A condominium is a type of tenure or ownership. Typically, a condominium owner does not own the land, but rather the building or unit located on or above the land.
A draft plan of condominium is similar to a plan of subdivision in that it creates new parcels called Units. A significant difference is that condominium units are three-dimensional, and the Units may be parcels of land or air. Unit owners typically share in ownership and maintenance of "common elements" which comprise all other parts of a plan of condominium that are not privately owned.
A registered plan of condominium is a legal document that implements an approved draft plan of condominium. A registered plan of condominium shows:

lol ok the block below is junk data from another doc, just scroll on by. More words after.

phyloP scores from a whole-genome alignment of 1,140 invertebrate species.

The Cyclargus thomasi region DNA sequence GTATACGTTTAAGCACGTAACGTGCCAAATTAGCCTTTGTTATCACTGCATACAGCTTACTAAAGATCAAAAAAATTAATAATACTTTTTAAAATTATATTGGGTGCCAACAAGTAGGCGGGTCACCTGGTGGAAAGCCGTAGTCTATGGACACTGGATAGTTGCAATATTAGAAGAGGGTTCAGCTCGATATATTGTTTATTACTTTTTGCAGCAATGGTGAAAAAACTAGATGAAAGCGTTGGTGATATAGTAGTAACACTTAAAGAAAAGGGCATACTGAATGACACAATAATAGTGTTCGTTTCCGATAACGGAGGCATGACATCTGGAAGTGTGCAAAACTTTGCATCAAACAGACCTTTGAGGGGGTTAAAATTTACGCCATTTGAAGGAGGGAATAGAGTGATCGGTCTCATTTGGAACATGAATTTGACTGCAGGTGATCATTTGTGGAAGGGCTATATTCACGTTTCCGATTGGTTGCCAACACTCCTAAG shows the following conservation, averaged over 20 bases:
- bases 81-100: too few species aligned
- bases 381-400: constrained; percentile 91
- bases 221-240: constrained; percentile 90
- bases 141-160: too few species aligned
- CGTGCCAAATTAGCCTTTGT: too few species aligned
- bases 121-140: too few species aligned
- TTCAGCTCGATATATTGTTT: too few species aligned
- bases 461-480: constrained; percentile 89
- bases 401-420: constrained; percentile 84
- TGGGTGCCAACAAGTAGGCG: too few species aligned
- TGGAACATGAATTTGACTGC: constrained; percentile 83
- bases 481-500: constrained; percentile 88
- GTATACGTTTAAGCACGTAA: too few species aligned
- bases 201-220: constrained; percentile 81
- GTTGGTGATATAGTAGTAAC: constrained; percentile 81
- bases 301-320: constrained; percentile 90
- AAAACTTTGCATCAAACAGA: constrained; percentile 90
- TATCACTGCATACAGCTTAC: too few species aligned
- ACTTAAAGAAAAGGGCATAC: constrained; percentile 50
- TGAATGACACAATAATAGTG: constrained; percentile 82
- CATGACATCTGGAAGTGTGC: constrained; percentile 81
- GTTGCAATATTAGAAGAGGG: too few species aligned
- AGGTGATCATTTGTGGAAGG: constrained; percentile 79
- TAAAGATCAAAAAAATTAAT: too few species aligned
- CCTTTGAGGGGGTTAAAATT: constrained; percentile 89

the exact survey boundaries and dimensions of lots or units that have been created
the location and type of common elements
A registered plan of condominium creates new, separate parcels of land or air and can be legally used for the sale of lots or units.
There are four types of plans of condominium:
Standard Condominium Common Element Condominium Phased Condominium Vacant Land Condominium
A plan of subdivision is a legal survey that divides a parcel of land into smaller lots or blocks and secures the owner's responsibilities for development through a subdivision agreement. A plan of subdivision is generally required where more than three lots, new roads or extensions to existing roads or services are proposed and blocks for various uses like schools are parks are legally created. Easements can also be created through the subdivision process.
Applications for plans of subdivision are often accompanied by other planning applications such as zoning by-law amendment applications where the development standards for the uses in the various lots or blocks are established.